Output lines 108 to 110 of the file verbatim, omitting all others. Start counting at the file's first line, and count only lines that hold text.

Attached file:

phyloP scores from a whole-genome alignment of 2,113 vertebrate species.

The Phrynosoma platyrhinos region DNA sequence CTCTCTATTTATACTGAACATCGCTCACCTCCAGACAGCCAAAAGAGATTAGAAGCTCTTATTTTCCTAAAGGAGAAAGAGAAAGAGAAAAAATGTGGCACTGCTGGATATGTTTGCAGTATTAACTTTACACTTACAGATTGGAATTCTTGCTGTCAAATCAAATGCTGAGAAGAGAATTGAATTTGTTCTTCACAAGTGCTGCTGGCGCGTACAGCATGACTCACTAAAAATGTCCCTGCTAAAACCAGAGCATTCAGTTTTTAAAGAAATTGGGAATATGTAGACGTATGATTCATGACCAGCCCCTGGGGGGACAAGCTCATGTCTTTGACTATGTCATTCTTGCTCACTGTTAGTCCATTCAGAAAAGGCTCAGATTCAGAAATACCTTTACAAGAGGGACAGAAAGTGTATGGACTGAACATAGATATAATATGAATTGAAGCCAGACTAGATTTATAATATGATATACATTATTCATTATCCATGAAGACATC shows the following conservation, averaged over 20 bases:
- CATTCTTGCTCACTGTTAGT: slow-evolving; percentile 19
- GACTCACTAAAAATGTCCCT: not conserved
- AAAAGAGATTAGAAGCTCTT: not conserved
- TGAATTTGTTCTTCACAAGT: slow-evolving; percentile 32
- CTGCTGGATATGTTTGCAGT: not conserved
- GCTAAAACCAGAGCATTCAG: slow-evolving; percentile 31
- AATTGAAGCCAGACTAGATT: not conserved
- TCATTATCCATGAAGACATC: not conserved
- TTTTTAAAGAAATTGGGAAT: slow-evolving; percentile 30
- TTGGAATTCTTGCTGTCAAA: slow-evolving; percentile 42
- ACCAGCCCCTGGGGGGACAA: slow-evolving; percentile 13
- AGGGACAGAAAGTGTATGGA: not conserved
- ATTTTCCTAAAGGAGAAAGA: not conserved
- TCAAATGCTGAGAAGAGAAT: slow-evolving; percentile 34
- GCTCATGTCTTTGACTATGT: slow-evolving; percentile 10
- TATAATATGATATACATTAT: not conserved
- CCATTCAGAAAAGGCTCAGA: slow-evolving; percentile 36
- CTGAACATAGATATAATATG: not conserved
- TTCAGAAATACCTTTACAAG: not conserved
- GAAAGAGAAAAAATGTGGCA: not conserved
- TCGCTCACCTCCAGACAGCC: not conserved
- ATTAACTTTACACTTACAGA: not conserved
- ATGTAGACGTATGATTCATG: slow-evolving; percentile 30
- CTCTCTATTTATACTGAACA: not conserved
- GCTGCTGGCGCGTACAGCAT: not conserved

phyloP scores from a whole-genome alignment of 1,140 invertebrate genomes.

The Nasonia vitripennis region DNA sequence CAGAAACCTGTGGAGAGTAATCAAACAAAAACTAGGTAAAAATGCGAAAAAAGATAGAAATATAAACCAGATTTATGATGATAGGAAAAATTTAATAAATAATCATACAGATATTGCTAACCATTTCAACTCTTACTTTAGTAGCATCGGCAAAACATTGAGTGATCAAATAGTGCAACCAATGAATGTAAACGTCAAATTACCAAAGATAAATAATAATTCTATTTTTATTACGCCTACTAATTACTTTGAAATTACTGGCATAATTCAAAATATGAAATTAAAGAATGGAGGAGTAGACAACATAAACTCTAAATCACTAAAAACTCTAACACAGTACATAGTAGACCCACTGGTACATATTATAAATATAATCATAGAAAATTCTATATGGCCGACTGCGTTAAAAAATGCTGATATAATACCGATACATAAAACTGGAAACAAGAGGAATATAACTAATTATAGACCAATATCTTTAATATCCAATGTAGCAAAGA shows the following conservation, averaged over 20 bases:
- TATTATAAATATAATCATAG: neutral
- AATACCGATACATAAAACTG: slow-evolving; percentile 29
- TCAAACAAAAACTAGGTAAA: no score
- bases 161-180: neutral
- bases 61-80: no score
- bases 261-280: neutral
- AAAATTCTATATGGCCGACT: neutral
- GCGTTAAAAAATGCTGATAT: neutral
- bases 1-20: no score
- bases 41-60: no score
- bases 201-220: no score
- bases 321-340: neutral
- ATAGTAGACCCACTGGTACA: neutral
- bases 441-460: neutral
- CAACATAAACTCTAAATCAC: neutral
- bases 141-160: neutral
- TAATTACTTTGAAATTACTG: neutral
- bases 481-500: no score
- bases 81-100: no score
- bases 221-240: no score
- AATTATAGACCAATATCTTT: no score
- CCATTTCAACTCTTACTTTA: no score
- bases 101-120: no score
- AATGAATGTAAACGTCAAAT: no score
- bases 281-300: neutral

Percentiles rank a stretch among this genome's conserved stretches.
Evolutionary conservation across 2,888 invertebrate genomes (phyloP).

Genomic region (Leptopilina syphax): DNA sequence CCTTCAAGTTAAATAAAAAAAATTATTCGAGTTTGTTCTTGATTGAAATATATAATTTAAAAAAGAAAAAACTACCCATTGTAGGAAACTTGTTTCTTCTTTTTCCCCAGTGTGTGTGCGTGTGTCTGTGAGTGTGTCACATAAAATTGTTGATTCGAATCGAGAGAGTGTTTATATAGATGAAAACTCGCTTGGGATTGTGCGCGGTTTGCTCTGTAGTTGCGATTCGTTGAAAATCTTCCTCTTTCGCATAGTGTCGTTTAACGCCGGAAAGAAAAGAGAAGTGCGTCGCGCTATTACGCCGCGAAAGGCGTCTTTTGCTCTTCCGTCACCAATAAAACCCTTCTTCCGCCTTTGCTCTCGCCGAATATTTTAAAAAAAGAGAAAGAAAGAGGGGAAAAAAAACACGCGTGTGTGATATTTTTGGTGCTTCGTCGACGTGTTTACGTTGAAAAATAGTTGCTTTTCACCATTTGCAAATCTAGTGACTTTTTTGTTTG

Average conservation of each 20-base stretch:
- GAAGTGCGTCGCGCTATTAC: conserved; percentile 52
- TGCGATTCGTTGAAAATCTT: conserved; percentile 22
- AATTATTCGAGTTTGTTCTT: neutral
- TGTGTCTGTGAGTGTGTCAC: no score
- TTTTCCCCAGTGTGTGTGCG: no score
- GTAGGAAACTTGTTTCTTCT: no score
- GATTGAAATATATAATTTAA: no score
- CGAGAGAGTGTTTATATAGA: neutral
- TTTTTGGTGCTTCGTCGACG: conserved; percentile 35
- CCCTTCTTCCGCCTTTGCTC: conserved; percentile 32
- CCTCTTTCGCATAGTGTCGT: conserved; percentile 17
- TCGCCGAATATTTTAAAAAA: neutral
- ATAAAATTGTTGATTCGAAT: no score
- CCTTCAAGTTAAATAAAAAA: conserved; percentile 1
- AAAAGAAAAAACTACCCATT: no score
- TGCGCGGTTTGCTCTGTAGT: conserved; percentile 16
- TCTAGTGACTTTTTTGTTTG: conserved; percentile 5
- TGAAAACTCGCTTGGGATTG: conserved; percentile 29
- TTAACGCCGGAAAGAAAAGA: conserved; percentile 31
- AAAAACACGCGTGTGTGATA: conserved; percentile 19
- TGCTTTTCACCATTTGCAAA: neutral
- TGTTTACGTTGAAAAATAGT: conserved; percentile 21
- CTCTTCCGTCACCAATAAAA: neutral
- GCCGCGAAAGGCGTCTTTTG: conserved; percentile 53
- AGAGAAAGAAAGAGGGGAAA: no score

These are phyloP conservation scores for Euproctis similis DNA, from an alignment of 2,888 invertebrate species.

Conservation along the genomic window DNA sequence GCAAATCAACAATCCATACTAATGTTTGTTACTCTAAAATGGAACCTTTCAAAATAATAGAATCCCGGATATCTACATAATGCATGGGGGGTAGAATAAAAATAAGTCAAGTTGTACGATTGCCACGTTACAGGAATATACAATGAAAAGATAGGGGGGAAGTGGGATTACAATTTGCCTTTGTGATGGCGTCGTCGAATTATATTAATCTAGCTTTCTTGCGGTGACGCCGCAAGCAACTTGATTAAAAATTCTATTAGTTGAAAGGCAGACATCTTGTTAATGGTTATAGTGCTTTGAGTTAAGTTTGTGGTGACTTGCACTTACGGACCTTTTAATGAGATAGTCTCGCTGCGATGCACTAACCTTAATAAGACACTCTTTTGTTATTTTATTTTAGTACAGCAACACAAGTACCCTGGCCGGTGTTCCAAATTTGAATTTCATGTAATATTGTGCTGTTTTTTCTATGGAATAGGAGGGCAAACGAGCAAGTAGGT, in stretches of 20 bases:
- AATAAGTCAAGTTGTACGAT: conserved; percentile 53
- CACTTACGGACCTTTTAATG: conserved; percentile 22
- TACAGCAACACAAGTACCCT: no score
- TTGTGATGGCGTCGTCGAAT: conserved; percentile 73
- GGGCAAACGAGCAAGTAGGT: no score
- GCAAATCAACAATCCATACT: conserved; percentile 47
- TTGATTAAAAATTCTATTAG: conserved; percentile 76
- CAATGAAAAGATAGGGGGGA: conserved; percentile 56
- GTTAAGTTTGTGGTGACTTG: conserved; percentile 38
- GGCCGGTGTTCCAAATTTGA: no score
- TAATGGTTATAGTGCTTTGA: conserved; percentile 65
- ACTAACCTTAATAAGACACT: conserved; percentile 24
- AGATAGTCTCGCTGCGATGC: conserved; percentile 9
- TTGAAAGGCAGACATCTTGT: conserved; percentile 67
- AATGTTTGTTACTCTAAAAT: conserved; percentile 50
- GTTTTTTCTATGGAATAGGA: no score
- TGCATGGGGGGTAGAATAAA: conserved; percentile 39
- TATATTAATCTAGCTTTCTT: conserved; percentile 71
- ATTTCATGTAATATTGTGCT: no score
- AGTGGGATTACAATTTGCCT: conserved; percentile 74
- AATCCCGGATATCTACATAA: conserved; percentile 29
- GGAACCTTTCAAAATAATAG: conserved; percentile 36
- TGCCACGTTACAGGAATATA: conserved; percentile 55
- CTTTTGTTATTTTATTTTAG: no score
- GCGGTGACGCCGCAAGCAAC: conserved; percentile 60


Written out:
- TGCCACGTTACAGGAATATA: conserved; percentile 55
- CTTTTGTTATTTTATTTTAG: no score
- GCGGTGACGCCGCAAGCAAC: conserved; percentile 60